What is Python good for?

Courageous jkraska at san.rr.com
Sat Sep 15 04:49:49 CEST 2001

>> I can only suppose you believe this true because you believe
>> that "the mass of programmers who 'hand-tune C code'" do so
>> blindly. Those of us who use profiling tools, however, ...

>Not speaking for Cameron, but I would say that the phrase
>"hand-tune" implies specifically *not* using tools such as
>profilers in the process.  I think most programmers who
>spend time optimizing C code do it rather blindly, along 
>the lines of "it isn't fast enough, so I'll try to speed
>up this loop here so it will be faster".  

Such attempts at optimization are entirely foolish. The
first instinct -- even in the best of programmers -- for
where program time might be going is almost always entirely
wrong. While a good programmer won't generally make their
program slower, the waste of labor is enormous, and often
the effect is nearly nil.

Only over many years using profilers have I even begun to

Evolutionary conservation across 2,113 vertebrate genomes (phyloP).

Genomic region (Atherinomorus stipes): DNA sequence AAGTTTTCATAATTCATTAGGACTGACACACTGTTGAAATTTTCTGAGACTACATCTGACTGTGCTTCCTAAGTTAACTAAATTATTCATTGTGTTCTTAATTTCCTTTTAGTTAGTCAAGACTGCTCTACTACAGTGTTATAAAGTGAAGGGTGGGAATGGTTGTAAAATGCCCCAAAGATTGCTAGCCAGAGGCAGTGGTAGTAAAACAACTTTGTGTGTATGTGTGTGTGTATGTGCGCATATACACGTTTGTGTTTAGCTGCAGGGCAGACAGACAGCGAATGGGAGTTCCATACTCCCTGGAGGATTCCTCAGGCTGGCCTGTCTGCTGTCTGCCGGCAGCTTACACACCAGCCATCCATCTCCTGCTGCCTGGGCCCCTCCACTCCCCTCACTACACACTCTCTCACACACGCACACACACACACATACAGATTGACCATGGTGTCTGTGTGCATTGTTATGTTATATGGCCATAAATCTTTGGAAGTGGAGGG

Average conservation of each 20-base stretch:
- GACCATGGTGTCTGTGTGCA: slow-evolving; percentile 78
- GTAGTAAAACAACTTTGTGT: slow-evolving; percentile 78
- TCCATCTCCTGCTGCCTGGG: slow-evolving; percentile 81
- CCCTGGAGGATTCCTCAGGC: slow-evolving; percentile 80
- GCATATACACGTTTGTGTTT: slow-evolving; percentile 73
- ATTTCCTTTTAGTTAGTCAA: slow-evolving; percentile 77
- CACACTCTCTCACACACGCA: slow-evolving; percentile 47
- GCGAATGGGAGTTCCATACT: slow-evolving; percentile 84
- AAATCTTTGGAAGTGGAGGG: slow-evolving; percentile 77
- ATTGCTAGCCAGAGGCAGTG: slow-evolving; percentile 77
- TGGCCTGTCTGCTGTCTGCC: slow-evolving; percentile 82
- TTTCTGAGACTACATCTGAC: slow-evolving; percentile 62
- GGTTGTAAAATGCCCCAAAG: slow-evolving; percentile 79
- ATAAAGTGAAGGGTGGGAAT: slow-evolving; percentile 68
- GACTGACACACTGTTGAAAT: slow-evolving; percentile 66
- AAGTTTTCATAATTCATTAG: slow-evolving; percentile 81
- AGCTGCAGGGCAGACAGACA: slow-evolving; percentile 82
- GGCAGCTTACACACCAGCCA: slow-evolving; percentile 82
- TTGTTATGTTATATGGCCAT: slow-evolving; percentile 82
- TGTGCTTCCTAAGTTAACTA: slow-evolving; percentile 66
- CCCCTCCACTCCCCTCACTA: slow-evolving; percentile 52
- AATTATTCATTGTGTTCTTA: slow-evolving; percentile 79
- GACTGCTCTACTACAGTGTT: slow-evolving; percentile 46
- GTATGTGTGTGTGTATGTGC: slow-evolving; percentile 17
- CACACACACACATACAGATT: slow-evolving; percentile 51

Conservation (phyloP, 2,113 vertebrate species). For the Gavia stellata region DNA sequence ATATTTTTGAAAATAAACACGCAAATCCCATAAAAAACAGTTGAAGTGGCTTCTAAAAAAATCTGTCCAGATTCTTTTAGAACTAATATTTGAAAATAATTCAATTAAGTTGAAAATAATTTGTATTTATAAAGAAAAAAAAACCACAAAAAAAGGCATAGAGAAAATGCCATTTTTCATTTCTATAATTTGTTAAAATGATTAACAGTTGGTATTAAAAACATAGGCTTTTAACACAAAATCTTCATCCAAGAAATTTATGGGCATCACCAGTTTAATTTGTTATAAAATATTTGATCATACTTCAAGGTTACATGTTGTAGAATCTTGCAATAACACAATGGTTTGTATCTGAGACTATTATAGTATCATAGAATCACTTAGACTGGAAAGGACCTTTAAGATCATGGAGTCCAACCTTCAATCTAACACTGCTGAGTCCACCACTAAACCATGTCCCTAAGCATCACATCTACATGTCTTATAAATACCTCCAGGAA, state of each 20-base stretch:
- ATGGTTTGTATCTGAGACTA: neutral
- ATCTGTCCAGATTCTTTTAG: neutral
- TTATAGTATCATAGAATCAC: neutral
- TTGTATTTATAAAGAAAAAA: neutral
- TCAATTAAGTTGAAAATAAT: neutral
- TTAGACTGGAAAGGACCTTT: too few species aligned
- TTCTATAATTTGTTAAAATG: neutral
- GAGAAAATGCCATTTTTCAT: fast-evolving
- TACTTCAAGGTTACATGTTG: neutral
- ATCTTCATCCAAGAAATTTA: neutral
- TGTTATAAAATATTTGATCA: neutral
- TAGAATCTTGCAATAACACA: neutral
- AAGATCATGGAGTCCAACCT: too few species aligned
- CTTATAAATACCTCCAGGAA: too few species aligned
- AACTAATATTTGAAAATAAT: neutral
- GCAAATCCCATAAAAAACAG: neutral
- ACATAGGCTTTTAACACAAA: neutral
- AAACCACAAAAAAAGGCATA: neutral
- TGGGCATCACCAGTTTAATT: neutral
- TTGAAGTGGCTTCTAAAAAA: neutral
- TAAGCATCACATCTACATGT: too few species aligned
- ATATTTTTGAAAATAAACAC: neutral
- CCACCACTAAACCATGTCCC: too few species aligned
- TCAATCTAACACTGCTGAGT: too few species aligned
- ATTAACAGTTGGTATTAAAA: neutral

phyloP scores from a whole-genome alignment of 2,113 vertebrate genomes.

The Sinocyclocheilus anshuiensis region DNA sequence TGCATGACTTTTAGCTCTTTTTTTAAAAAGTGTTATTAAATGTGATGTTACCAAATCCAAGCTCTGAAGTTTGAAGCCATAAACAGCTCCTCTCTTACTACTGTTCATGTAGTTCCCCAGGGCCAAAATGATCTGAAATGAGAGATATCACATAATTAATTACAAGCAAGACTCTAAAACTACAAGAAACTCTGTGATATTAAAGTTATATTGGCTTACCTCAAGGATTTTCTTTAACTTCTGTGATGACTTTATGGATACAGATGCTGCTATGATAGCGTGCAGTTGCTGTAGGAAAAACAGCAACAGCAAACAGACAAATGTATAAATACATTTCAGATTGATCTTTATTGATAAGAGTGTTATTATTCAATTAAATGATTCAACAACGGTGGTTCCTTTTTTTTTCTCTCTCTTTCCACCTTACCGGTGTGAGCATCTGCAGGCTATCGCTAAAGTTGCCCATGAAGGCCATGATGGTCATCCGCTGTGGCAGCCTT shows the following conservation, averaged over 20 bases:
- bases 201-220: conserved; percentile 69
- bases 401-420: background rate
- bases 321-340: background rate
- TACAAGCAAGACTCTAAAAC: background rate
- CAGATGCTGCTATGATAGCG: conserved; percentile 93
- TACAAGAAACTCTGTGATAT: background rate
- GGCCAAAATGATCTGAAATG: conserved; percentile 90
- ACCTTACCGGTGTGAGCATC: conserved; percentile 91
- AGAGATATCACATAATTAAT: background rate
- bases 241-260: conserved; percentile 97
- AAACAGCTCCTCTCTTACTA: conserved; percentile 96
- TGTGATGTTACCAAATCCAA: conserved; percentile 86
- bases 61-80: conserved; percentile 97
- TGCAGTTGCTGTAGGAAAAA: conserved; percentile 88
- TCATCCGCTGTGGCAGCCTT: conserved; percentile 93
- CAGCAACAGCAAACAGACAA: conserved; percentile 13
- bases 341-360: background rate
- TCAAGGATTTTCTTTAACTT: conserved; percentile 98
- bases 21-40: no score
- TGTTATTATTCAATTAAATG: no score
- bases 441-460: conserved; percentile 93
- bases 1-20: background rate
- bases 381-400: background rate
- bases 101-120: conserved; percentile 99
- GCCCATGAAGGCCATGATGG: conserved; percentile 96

get it right very frequently even still, today, with 9
years of professional experience under my belt, my guesses
are frequently wrong. Of course, this is academic. I usually
review the code to see what it's about, form an opinion while
I'm reading it, attempt no changes, and then profile. I'm
surprised over half the time (hint: this is quite a bit
better than 100% of the time, which it was when I started).

>The definition of "fast enough" is probably nowhere to be 
>found, ...

*Shrug*. Part of my job includes optimizing programs which
run too slowly. All of these programs are of the type that
take hours to execute, usually. But the answer to the
question is: "fast enough to get the job done so that whoever
is doing the job views it as being 'fast'". (1)

Almost always, the problem is one of the following:

1. Inapproriate use of synchronous/unbuffered I/O.
2. Poor algorithmic complexity.

It's very rare indeed that I ever have to (or even will
permit myself to) tune a section of program that doesn't
have one of the above 2 problems. Frequently, I
encounter covert variants of these problem where the
programmers didn't really appreciate what kind of and
what intensity of work some API level call had to


(1) hence modern scripted gui environments, horribly
innefficient, because "fast enough" that all operations
appear to be instantaneous even though they are monstrous

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